Tag Archives: Ibn Taimiya

Brussels Terror Attack: Due to Western Ignorance of the Barbaric Darkness of Ibn Taimiya’s theological system – Part III

Brussels Terror Attack: Due to Western Ignorance of the Barbaric Darkness of Ibn Taimiya’s theological system – Part III

 

By Prof. Muhammad Shamsaddin Megalommatis

 

In two earlier articles published under the titles “Brussels Terror Attack: Due to Western Misperceptions – Part I” (https://megalommatiscomments.wordpress.com/2016/03/23/brussels-terror-attack-due-to-western-misperceptions-part-i/) and “Brussels Terror Attack: Due to Western Ignorance of Evil Theological Systems – Part II” (https://megalommatiscomments.wordpress.com/2016/03/24/brussels-terror-attack-due-to-western-ignorance-of-evil-theological-systems-part-ii/), I highlighted the Western ignorance of the Muslim World and more specifically of the fact that the extremist way of life, mindset and belief are approved and shared by many hundreds of millions of Muslims in countries other than the evil cradle of Salafism / Wahhabism, i.e. Saudi Arabia; I called that dimension of Western misperception of the Islamic World ‘sociopolitical’. Then, I proceeded through a historical-religious analysis, emphasizing the putrefaction process caused to the Islamic religion by the different Islamic theological systems, and I established a link between the three successive layers of alteration caused by the theological systems of Ahmed ibn Hanbal, Ahmed ibn Taimiyah, and Muhammad ibn Abdulwahhab. In the present article, I will expand further on the nefarious impact that the barbarism of Ibn Taimiyah had on Islam as religion, spirituality, culture, and civilization.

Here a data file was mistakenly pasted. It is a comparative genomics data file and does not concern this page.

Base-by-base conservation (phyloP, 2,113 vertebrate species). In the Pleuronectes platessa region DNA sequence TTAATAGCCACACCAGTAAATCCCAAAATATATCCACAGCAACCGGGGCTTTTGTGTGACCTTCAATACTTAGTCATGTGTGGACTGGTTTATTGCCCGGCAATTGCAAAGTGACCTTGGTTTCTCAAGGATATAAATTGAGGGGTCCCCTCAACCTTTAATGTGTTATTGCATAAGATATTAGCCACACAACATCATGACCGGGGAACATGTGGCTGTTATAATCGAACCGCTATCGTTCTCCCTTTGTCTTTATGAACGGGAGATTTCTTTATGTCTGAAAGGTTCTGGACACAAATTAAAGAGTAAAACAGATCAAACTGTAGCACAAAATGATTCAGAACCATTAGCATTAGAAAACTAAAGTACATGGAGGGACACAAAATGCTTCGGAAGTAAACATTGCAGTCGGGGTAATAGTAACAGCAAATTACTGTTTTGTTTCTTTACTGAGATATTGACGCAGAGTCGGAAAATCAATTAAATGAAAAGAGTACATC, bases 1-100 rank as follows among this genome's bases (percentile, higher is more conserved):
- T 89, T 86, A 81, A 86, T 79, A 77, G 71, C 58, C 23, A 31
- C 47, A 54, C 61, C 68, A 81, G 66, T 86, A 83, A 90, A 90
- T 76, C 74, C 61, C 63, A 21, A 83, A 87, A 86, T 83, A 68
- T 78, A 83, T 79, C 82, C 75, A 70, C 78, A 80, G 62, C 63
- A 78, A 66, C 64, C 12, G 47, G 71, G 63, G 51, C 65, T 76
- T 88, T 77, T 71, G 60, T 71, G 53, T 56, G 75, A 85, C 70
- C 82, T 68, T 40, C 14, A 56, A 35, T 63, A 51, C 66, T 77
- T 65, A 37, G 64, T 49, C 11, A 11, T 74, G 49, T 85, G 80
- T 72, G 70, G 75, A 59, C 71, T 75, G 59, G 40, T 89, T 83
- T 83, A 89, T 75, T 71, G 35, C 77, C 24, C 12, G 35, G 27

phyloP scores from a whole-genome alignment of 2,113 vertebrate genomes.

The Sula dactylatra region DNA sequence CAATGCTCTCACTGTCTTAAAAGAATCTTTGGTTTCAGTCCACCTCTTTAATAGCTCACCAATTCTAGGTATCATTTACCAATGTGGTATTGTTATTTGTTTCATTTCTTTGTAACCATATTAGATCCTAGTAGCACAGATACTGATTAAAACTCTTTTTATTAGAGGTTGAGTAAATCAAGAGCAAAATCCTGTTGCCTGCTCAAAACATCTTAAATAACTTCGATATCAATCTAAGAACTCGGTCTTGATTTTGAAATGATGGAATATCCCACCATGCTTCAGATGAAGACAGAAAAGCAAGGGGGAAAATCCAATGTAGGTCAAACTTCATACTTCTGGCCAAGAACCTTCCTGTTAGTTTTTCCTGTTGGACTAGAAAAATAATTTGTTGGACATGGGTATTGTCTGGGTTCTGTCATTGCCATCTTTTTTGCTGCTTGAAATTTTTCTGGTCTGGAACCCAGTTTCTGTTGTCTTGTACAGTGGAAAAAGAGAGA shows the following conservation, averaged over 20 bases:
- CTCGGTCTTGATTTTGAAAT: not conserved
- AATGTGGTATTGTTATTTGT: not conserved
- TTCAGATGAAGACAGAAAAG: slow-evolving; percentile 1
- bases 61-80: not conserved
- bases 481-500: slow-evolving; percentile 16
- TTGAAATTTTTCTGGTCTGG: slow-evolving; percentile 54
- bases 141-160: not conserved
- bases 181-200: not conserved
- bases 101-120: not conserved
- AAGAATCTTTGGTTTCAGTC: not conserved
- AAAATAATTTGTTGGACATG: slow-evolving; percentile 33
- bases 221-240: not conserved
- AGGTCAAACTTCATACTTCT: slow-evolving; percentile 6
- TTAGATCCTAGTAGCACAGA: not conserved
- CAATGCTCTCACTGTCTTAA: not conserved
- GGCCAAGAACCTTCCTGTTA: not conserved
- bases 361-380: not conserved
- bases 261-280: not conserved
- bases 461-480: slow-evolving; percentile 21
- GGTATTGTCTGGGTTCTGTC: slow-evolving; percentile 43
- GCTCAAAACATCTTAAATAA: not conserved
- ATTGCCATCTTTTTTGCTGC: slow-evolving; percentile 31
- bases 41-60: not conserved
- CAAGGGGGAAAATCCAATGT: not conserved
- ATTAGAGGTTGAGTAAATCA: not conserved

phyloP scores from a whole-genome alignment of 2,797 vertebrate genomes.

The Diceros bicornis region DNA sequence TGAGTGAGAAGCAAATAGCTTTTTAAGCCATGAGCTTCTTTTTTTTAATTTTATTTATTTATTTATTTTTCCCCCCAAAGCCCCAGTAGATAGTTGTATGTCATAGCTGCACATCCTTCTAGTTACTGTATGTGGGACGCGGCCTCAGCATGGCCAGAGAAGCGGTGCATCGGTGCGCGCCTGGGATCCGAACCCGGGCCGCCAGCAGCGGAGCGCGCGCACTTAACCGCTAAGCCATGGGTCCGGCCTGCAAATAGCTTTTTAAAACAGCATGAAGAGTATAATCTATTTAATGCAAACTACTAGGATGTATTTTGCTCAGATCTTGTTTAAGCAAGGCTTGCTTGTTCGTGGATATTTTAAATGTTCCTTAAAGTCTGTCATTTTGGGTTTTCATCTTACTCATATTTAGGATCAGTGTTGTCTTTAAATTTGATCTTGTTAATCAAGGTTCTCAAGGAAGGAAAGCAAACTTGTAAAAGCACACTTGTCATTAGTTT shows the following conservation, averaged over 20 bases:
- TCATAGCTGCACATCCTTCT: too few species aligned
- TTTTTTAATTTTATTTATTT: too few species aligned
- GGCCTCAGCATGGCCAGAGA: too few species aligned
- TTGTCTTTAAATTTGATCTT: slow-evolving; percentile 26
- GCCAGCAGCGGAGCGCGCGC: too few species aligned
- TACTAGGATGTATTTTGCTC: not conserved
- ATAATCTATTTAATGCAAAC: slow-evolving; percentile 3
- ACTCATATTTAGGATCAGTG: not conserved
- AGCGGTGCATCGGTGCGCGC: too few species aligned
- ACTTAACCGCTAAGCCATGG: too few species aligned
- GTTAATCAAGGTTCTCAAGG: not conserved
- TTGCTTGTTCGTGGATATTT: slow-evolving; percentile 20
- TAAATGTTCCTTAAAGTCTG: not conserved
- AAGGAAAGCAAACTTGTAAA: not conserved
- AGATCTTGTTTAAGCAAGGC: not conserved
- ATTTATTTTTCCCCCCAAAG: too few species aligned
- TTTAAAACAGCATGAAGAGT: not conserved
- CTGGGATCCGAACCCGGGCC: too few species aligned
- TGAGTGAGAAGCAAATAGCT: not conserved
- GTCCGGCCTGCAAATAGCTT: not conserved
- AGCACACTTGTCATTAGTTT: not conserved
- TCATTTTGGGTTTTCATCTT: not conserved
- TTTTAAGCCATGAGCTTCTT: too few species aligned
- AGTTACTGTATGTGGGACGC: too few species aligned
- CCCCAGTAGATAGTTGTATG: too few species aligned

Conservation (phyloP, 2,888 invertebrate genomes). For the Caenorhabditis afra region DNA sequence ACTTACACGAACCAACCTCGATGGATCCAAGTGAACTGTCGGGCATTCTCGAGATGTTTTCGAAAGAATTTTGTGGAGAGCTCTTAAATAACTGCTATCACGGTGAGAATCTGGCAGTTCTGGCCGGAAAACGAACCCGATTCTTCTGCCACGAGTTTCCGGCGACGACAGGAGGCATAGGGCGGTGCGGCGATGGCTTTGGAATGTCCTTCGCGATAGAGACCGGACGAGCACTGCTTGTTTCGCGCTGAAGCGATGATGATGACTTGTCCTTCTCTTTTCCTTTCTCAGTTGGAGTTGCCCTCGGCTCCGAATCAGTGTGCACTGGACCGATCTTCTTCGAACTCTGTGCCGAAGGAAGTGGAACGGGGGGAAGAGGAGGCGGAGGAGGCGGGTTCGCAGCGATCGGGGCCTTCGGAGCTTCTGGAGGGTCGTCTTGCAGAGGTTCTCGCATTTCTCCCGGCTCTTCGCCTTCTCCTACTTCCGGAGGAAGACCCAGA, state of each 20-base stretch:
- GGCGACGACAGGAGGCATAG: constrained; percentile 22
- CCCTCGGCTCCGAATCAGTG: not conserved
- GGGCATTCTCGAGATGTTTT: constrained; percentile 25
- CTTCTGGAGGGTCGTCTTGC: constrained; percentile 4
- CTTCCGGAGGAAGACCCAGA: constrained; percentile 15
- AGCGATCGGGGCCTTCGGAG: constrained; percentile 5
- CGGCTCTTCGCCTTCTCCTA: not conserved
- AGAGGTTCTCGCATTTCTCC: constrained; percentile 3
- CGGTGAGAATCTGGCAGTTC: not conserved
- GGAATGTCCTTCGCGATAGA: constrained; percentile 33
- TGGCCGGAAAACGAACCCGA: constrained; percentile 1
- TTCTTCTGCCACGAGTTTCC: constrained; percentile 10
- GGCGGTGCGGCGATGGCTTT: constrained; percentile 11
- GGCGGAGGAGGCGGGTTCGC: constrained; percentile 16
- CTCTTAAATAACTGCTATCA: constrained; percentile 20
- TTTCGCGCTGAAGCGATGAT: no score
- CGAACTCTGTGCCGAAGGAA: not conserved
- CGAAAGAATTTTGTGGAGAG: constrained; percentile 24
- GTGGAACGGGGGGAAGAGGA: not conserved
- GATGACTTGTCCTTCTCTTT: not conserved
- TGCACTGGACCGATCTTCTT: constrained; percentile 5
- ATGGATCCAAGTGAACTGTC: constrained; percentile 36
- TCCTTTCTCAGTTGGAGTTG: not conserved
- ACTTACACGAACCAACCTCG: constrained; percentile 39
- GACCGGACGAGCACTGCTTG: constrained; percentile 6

As I described in the previous article, “Ahmed ibn Taimiya was the ugly and perverse child of his time“, meaning the period of the Crusades and the Mongol invasions that resulted in the destruction of Baghdad. In fact, his theological system was an introverted reductionism that triggered an overwhelming indifference for, and an abysmal hatred of, the “other”. These characteristics were intensified by ibn Taimiya’s followers who instructed Muslims to limit themselves to basics and to abstain from any contact with, or study of, the “other”.